How to Relax in Heavy Traffic

In the book SeinLanguage, Jerry Seinfeld shares a few hilarious thoughts on different experiences that we all have to go through in life. One of these is traffic. He makes the argument that instead of sentencing someone to go to traffic school when they’ve received a speeding or other ticket, they should actually be sentenced to a certain number of hours in traffic. Each time you get in the car, four people would be assigned to drive on all sides of you at five miles an hour. Wouldn’t that be awful? Yes. Would it work to help people slow down and abide by driving laws? Probably. That’s because driving in traffic can be one of the most stressful experiences that we have to deal with.


The Liv Ahwatukee Blog is sharing a few tips to stay relaxed no matter the driving situation. We understand the frustration of leaving your apartment and getting stuck in bumper-to-bumper traffic, especially when you’re trying to get somewhere in Phoenix, Arizona. No matter what you do, sometimes it is impossible to avoid traffic, especially with the holidays coming up. So why not prepare yourself for the worst so that you can actually try to enjoy it?


The first tip we have for you is to make sure you have a good stereo. Good sound with music that you love, satellite radio, audio books, and even podcasts, are essential for a relaxing time during a traffic jam. Yes, you might have comfortable seats, but if you don’t have good music then those seats might get uncomfortable fast. Today, many cars are able to sync with mobile devices, so why not set up a “traffic jam” playlist for those unfortunate moments?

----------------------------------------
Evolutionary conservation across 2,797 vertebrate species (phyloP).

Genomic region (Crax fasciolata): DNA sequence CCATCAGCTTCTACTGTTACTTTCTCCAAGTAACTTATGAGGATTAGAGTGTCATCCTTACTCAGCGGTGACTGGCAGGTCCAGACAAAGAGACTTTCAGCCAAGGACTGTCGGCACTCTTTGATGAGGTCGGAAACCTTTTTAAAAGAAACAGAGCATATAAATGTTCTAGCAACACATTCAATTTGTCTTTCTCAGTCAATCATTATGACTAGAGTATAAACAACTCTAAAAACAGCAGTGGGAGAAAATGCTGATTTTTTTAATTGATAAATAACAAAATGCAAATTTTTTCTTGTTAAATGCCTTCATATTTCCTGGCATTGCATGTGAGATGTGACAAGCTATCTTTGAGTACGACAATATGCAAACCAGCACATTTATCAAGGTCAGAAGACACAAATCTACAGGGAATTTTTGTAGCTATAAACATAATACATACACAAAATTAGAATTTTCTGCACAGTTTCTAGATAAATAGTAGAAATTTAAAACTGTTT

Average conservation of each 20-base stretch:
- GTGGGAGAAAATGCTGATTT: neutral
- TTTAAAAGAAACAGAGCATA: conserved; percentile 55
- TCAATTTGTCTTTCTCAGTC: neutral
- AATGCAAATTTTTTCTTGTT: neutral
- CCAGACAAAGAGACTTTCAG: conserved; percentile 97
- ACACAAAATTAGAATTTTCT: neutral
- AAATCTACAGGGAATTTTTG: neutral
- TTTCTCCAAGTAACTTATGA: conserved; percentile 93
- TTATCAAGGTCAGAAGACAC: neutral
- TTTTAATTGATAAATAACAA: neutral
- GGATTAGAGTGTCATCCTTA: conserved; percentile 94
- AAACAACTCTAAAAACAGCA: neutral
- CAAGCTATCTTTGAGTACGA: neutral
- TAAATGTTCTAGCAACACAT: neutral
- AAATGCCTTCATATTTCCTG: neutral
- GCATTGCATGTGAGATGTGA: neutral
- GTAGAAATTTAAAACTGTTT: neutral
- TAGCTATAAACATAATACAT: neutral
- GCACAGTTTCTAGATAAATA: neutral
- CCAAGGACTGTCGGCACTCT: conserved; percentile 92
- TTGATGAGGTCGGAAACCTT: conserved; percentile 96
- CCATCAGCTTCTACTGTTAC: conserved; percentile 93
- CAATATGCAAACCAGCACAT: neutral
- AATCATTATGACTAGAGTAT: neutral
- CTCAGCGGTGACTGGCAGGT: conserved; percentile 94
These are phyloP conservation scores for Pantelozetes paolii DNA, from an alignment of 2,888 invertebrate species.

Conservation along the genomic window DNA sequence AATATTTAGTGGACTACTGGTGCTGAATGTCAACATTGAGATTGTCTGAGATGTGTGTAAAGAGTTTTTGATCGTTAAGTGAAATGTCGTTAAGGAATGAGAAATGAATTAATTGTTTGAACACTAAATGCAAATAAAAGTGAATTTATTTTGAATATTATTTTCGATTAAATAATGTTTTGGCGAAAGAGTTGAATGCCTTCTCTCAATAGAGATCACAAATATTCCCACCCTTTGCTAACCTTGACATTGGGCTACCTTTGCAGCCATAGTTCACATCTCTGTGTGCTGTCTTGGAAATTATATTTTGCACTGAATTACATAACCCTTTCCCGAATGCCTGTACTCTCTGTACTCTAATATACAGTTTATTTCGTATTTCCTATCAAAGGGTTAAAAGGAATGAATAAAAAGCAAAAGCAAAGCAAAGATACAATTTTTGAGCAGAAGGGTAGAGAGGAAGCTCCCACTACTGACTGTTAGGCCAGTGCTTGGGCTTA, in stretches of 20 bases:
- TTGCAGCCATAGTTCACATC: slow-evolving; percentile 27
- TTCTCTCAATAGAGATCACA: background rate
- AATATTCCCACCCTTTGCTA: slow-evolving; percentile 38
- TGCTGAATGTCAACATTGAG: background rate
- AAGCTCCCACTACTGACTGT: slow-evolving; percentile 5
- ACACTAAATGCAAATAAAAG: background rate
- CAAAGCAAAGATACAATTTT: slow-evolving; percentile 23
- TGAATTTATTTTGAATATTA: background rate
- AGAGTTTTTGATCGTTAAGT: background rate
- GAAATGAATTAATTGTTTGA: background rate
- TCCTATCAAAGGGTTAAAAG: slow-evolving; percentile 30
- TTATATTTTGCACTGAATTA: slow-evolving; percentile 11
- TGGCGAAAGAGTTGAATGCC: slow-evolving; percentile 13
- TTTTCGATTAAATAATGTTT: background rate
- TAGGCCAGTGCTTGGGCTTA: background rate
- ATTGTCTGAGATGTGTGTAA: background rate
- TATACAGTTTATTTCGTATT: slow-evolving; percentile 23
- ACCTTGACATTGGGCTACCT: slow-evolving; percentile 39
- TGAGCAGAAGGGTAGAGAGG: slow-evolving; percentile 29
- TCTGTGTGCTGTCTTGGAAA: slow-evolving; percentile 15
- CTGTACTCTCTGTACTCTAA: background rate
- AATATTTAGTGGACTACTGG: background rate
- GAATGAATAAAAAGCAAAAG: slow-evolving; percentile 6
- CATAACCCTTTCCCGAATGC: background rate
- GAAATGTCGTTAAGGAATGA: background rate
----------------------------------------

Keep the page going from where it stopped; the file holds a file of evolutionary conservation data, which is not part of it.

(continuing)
Of course, if you can do your best to avoid the traffic situation, then that is the best option. Depending on your work, adjusting your schedule is possible to avoid the extremely busy times on the road.


Keeping a positive mental attitude is a step in the right direction for dealing with traffic jams. Banging on your steering wheel, using obscene gestures, shouting curse words, and making silly faces is not a very effective way of dealing with traffic—it might make you feel better to vent, but in all honestly you won’t get to your destination any faster because of it. Remember: this hour in traffic will eventually pass. Make a plan to distract yourself with something, instead of throwing a fit. Mentally planning to avoid those feelings of anger during your next traffic jam might be hard to do, so prepare some thoughts to help. If someone is going slow in front of you, think that maybe they are going through a very hard day—how would you know it? Or, if you’re in the car with loved ones, be grateful that you get to spend more time together.


If you like cars, you can also use this time to identify how many makes and models you can recognize; the same thing goes with license plates.


What things do you do to stay focused and relaxed during a traffic jam? Let us know in the comments by sharing below. Thanks for reading today’s post!